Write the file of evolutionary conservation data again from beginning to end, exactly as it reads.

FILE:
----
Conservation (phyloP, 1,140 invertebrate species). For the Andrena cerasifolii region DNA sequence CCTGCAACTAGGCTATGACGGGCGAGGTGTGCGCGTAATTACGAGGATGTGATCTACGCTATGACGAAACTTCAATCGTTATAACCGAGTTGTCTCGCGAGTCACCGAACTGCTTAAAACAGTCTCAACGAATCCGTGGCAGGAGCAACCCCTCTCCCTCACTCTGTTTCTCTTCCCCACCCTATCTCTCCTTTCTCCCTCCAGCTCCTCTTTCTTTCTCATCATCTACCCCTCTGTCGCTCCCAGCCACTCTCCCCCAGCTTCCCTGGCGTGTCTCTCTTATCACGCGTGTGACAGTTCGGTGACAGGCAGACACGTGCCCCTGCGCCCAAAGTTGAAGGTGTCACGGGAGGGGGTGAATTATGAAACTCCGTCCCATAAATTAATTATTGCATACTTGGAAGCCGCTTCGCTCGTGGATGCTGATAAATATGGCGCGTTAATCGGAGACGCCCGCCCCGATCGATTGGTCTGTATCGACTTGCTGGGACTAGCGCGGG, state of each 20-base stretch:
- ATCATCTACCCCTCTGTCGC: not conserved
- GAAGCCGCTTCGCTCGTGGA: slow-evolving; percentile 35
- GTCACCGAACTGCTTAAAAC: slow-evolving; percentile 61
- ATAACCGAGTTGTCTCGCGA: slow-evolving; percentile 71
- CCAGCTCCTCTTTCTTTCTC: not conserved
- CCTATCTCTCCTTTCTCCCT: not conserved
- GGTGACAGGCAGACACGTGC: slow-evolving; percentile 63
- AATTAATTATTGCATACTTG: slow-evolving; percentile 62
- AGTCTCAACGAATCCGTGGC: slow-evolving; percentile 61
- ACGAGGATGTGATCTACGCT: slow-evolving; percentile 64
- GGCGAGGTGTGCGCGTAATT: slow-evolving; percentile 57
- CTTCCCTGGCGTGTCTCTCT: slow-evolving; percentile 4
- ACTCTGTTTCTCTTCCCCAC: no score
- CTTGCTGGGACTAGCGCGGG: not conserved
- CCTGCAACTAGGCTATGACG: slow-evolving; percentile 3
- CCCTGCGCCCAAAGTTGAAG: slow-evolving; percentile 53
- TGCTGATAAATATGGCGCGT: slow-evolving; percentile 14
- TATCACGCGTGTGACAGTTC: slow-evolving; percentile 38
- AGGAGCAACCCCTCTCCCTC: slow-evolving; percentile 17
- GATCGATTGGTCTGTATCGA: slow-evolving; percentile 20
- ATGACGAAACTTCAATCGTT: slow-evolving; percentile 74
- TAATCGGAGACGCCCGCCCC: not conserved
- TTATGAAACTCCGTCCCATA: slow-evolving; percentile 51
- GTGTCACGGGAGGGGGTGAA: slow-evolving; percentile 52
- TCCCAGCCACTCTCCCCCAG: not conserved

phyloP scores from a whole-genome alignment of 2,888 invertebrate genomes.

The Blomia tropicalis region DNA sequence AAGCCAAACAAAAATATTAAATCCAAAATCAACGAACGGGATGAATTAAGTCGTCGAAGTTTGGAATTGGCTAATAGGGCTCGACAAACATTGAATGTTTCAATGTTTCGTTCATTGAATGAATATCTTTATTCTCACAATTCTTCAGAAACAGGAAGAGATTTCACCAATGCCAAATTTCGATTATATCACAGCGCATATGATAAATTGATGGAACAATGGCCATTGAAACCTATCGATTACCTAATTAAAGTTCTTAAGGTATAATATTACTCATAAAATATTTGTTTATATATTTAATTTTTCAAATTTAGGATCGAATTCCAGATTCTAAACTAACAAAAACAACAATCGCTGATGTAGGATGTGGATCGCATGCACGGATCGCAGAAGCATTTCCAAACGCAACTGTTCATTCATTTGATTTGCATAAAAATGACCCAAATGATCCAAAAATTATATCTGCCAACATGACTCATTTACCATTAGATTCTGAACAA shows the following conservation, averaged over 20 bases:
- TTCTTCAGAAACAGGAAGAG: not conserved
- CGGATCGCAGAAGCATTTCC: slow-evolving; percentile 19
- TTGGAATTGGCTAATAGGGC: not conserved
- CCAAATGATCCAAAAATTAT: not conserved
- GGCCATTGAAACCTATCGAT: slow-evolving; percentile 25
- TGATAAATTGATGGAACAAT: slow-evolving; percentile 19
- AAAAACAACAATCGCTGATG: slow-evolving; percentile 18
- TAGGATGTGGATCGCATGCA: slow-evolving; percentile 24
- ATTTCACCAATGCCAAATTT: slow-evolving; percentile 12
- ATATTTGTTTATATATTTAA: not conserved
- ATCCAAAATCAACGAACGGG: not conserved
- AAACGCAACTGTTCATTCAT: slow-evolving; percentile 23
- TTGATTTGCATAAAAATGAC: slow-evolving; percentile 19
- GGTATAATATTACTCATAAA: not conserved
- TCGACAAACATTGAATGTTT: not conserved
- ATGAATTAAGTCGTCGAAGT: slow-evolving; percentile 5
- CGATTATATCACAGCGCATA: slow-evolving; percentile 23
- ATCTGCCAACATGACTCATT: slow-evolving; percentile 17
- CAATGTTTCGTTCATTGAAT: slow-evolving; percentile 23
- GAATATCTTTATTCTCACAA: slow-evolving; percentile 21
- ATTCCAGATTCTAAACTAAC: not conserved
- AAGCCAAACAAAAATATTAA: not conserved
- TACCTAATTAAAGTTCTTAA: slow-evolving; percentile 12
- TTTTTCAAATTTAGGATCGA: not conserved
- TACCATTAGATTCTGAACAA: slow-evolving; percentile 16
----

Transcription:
Conservation (phyloP, 1,140 invertebrate species). For the Andrena cerasifolii region DNA sequence CCTGCAACTAGGCTATGACGGGCGAGGTGTGCGCGTAATTACGAGGATGTGATCTACGCTATGACGAAACTTCAATCGTTATAACCGAGTTGTCTCGCGAGTCACCGAACTGCTTAAAACAGTCTCAACGAATCCGTGGCAGGAGCAACCCCTCTCCCTCACTCTGTTTCTCTTCCCCACCCTATCTCTCCTTTCTCCCTCCAGCTCCTCTTTCTTTCTCATCATCTACCCCTCTGTCGCTCCCAGCCACTCTCCCCCAGCTTCCCTGGCGTGTCTCTCTTATCACGCGTGTGACAGTTCGGTGACAGGCAGACACGTGCCCCTGCGCCCAAAGTTGAAGGTGTCACGGGAGGGGGTGAATTATGAAACTCCGTCCCATAAATTAATTATTGCATACTTGGAAGCCGCTTCGCTCGTGGATGCTGATAAATATGGCGCGTTAATCGGAGACGCCCGCCCCGATCGATTGGTCTGTATCGACTTGCTGGGACTAGCGCGGG, state of each 20-base stretch:
- ATCATCTACCCCTCTGTCGC: not conserved
- GAAGCCGCTTCGCTCGTGGA: slow-evolving; percentile 35
- GTCACCGAACTGCTTAAAAC: slow-evolving; percentile 61
- ATAACCGAGTTGTCTCGCGA: slow-evolving; percentile 71
- CCAGCTCCTCTTTCTTTCTC: not conserved
- CCTATCTCTCCTTTCTCCCT: not conserved
- GGTGACAGGCAGACACGTGC: slow-evolving; percentile 63
- AATTAATTATTGCATACTTG: slow-evolving; percentile 62
- AGTCTCAACGAATCCGTGGC: slow-evolving; percentile 61
- ACGAGGATGTGATCTACGCT: slow-evolving; percentile 64
- GGCGAGGTGTGCGCGTAATT: slow-evolving; percentile 57
- CTTCCCTGGCGTGTCTCTCT: slow-evolving; percentile 4
- ACTCTGTTTCTCTTCCCCAC: no score
- CTTGCTGGGACTAGCGCGGG: not conserved
- CCTGCAACTAGGCTATGACG: slow-evolving; percentile 3
- CCCTGCGCCCAAAGTTGAAG: slow-evolving; percentile 53
- TGCTGATAAATATGGCGCGT: slow-evolving; percentile 14
- TATCACGCGTGTGACAGTTC: slow-evolving; percentile 38
- AGGAGCAACCCCTCTCCCTC: slow-evolving; percentile 17
- GATCGATTGGTCTGTATCGA: slow-evolving; percentile 20
- ATGACGAAACTTCAATCGTT: slow-evolving; percentile 74
- TAATCGGAGACGCCCGCCCC: not conserved
- TTATGAAACTCCGTCCCATA: slow-evolving; percentile 51
- GTGTCACGGGAGGGGGTGAA: slow-evolving; percentile 52
- TCCCAGCCACTCTCCCCCAG: not conserved

phyloP scores from a whole-genome alignment of 2,888 invertebrate genomes.

The Blomia tropicalis region DNA sequence AAGCCAAACAAAAATATTAAATCCAAAATCAACGAACGGGATGAATTAAGTCGTCGAAGTTTGGAATTGGCTAATAGGGCTCGACAAACATTGAATGTTTCAATGTTTCGTTCATTGAATGAATATCTTTATTCTCACAATTCTTCAGAAACAGGAAGAGATTTCACCAATGCCAAATTTCGATTATATCACAGCGCATATGATAAATTGATGGAACAATGGCCATTGAAACCTATCGATTACCTAATTAAAGTTCTTAAGGTATAATATTACTCATAAAATATTTGTTTATATATTTAATTTTTCAAATTTAGGATCGAATTCCAGATTCTAAACTAACAAAAACAACAATCGCTGATGTAGGATGTGGATCGCATGCACGGATCGCAGAAGCATTTCCAAACGCAACTGTTCATTCATTTGATTTGCATAAAAATGACCCAAATGATCCAAAAATTATATCTGCCAACATGACTCATTTACCATTAGATTCTGAACAA shows the following conservation, averaged over 20 bases:
- TTCTTCAGAAACAGGAAGAG: not conserved
- CGGATCGCAGAAGCATTTCC: slow-evolving; percentile 19
- TTGGAATTGGCTAATAGGGC: not conserved
- CCAAATGATCCAAAAATTAT: not conserved
- GGCCATTGAAACCTATCGAT: slow-evolving; percentile 25
- TGATAAATTGATGGAACAAT: slow-evolving; percentile 19
- AAAAACAACAATCGCTGATG: slow-evolving; percentile 18
- TAGGATGTGGATCGCATGCA: slow-evolving; percentile 24
- ATTTCACCAATGCCAAATTT: slow-evolving; percentile 12
- ATATTTGTTTATATATTTAA: not conserved
- ATCCAAAATCAACGAACGGG: not conserved
- AAACGCAACTGTTCATTCAT: slow-evolving; percentile 23
- TTGATTTGCATAAAAATGAC: slow-evolving; percentile 19
- GGTATAATATTACTCATAAA: not conserved
- TCGACAAACATTGAATGTTT: not conserved
- ATGAATTAAGTCGTCGAAGT: slow-evolving; percentile 5
- CGATTATATCACAGCGCATA: slow-evolving; percentile 23
- ATCTGCCAACATGACTCATT: slow-evolving; percentile 17
- CAATGTTTCGTTCATTGAAT: slow-evolving; percentile 23
- GAATATCTTTATTCTCACAA: slow-evolving; percentile 21
- ATTCCAGATTCTAAACTAAC: not conserved
- AAGCCAAACAAAAATATTAA: not conserved
- TACCTAATTAAAGTTCTTAA: slow-evolving; percentile 12
- TTTTTCAAATTTAGGATCGA: not conserved
- TACCATTAGATTCTGAACAA: slow-evolving; percentile 16